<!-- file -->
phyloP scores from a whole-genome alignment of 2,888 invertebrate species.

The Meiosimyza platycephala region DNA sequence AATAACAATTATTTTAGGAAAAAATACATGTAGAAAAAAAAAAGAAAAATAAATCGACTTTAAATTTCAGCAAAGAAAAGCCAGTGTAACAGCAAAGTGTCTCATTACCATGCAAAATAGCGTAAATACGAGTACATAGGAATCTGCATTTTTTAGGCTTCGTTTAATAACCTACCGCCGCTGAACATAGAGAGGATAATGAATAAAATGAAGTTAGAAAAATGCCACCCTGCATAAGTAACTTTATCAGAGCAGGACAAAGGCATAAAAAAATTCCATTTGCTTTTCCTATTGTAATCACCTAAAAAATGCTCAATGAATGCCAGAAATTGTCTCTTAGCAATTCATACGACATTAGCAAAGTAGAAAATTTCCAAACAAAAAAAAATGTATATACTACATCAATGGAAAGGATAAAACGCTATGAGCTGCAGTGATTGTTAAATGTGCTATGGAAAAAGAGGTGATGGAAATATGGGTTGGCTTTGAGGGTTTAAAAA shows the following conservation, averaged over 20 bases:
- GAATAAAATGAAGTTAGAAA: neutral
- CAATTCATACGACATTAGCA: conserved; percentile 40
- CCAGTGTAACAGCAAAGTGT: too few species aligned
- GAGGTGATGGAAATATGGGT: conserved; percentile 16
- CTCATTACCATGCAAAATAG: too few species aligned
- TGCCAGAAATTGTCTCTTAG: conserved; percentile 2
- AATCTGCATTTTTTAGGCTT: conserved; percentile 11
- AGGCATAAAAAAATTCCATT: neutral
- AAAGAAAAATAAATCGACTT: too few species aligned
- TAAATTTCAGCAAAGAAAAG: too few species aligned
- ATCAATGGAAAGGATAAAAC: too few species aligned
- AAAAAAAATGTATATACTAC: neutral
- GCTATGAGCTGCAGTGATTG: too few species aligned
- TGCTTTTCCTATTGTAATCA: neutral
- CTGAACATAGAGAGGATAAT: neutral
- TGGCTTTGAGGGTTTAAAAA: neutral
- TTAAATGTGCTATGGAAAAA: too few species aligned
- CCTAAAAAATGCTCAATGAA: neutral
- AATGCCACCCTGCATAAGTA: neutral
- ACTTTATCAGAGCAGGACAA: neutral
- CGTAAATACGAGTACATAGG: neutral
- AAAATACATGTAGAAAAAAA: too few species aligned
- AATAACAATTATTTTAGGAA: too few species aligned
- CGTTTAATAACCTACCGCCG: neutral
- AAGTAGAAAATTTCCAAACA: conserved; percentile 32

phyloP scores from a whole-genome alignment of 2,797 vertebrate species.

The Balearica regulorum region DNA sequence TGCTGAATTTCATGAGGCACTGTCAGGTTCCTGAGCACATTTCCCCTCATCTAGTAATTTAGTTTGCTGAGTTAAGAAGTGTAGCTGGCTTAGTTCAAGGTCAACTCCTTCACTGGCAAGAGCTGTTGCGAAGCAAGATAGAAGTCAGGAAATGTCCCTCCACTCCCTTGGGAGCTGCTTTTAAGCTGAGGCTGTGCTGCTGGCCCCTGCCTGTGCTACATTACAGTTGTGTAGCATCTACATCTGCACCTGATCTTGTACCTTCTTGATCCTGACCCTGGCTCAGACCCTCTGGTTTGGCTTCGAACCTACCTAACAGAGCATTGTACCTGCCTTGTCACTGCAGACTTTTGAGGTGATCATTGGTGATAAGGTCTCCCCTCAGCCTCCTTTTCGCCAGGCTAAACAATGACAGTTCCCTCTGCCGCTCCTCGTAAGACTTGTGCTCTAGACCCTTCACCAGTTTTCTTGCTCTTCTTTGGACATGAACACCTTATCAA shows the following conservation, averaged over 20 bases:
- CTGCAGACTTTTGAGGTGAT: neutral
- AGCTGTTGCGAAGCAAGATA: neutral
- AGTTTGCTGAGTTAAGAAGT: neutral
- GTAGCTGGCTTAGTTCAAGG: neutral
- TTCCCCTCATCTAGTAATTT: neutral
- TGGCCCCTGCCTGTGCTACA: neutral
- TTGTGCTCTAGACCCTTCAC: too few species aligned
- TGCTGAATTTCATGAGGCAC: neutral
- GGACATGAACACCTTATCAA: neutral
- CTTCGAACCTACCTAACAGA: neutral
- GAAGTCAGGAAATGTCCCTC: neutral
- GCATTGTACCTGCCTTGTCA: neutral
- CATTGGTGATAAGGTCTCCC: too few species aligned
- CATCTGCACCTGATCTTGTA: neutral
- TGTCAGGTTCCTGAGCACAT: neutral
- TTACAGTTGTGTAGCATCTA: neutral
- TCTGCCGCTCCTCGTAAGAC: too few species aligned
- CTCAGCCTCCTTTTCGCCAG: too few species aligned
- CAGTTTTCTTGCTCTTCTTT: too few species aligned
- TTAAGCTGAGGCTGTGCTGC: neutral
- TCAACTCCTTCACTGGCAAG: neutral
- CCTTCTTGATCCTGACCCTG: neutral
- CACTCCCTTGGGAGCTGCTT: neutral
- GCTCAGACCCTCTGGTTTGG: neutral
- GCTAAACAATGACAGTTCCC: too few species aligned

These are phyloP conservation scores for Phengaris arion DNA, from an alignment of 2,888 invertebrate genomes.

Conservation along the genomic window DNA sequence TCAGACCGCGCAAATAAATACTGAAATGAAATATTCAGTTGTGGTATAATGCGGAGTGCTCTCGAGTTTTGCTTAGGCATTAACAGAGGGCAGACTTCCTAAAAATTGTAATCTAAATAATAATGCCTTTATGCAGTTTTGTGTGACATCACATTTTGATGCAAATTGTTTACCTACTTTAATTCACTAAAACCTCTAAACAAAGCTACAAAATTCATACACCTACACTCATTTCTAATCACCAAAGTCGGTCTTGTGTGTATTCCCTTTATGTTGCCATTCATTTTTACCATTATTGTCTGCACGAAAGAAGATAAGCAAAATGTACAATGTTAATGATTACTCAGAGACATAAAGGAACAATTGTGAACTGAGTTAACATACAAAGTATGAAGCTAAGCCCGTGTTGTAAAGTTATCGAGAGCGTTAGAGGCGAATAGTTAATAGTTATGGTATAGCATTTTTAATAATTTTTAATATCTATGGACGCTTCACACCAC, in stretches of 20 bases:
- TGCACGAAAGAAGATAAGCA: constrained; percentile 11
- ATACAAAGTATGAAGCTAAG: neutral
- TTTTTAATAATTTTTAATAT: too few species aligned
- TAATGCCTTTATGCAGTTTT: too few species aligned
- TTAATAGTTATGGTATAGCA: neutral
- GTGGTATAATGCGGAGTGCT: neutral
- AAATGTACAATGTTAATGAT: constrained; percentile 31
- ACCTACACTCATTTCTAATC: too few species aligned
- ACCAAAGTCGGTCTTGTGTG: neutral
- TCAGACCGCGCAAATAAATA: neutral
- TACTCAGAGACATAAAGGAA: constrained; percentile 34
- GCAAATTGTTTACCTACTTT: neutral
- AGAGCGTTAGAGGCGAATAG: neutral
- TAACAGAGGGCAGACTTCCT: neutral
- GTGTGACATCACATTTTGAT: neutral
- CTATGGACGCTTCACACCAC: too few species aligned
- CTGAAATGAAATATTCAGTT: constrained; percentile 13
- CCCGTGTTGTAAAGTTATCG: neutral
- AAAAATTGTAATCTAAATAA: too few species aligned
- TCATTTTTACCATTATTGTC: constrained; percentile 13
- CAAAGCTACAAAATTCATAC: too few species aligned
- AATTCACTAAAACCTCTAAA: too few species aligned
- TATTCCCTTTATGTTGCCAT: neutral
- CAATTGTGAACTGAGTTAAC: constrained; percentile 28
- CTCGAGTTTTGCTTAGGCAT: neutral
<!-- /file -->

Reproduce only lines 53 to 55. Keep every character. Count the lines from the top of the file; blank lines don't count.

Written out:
- GCTCAGACCCTCTGGTTTGG: neutral
- GCTAAACAATGACAGTTCCC: too few species aligned

These are phyloP conservation scores for Phengaris arion DNA, from an alignment of 2,888 invertebrate genomes.